District Chophouse & Brewery
Washington, DC, 202-347-3434
Why: The Chophouse is part of the Rock Bottom chain, and as much upscale steakhouse as brewery. But that doesn’t mean that Jason Dorpinghaus makes the exact same beers as every other Rock Bottom brewery. The hefeweizen has a sharp clove element and little patronizing banana, for instance.
Beer to try: The bourbon stout on the hand pump. If that’s not available, try the oatmeal stout.
Great Lakes Brewing
Cleveland, OH, 216-771-4404
Why: The brewery is located in six buildings, three of which were originally constructed as stables and warehouse facilities for the Schlather Brewing Co., and the facility is just stunning (lots of large glistening tanks). But go to find out about the Zero Waste Initiatives. Local growers of organic produce use spent grain, yeast and hops from the brewery to produce vegetables and fruits, for instance, and the bottling line recycles water for final bottle rinsing.
Beer to try: It’s hard to resist the lagers at Great Lakes (because there are fewer great lagers around), but we have to go with the Edmund Fitzgerald Porter.
Boscos Nashville Brewing Co.
Nashville, TN, 615-385-0050
Why: Boscos also operates brewpubs in Little Rock and Memphis, but there is nothing chainlike about them—this is a neighborhood hangout with plenty of regulars. Brewer Fred Scheer is a fully trained German brewer with a master’s degree in brewing and malting from Doeman Academy. Yet his English-influenced ales (Boscos regularly serves cask-conditioned beer) show the same distinctively American bent as founding brewer Chuck Skypeck.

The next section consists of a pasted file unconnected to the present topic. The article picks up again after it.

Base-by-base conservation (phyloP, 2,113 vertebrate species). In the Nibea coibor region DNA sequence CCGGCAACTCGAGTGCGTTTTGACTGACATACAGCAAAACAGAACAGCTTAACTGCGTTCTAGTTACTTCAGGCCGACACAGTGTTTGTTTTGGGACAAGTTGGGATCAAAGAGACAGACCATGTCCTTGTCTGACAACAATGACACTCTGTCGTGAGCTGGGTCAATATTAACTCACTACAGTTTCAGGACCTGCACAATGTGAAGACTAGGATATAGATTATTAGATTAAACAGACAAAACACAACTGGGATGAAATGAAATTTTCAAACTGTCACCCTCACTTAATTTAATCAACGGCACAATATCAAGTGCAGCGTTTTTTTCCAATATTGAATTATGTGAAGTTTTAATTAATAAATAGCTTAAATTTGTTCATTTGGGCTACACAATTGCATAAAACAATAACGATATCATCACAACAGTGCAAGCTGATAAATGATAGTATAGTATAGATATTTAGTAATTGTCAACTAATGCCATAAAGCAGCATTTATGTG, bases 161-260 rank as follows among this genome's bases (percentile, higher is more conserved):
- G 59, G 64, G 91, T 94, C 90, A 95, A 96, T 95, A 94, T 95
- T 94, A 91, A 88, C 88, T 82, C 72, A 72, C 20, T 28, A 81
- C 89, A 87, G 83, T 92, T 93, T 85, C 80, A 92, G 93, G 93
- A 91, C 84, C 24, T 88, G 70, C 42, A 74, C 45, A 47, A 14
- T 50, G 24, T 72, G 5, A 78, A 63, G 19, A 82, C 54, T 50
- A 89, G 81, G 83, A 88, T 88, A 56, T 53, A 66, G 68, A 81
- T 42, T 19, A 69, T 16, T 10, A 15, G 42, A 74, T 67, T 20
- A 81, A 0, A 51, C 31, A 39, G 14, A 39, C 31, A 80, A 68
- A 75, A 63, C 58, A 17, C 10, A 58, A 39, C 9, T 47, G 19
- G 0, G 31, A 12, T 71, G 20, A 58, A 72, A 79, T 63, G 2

Beer to try: Boscos Bombay IPA, even though it is hard to resist the Flaming Stone Beer that Skypeck made (relatively) famous.
Stone City Brewing
Solon, IA, 319- 624-1360
Why: Only the tax determination tank, the heat exchanger and the bottling and kegging apparatuses are equipment originally meant for a brewery, and they were purchased used. Dairy tanks, bought through a dealer, are at the heart of the 16-barrel system. They are fired by burners acquired for as little at $1 each in local junkyards. The tasting room was put together by hand, and brewer Jeff Allen crafted its centerpiece—a beautiful stained-glass window of cattails.
Beer to try: Artist Colony Ale, named for painter Grant Wood’s old art colony in Stone City up the road.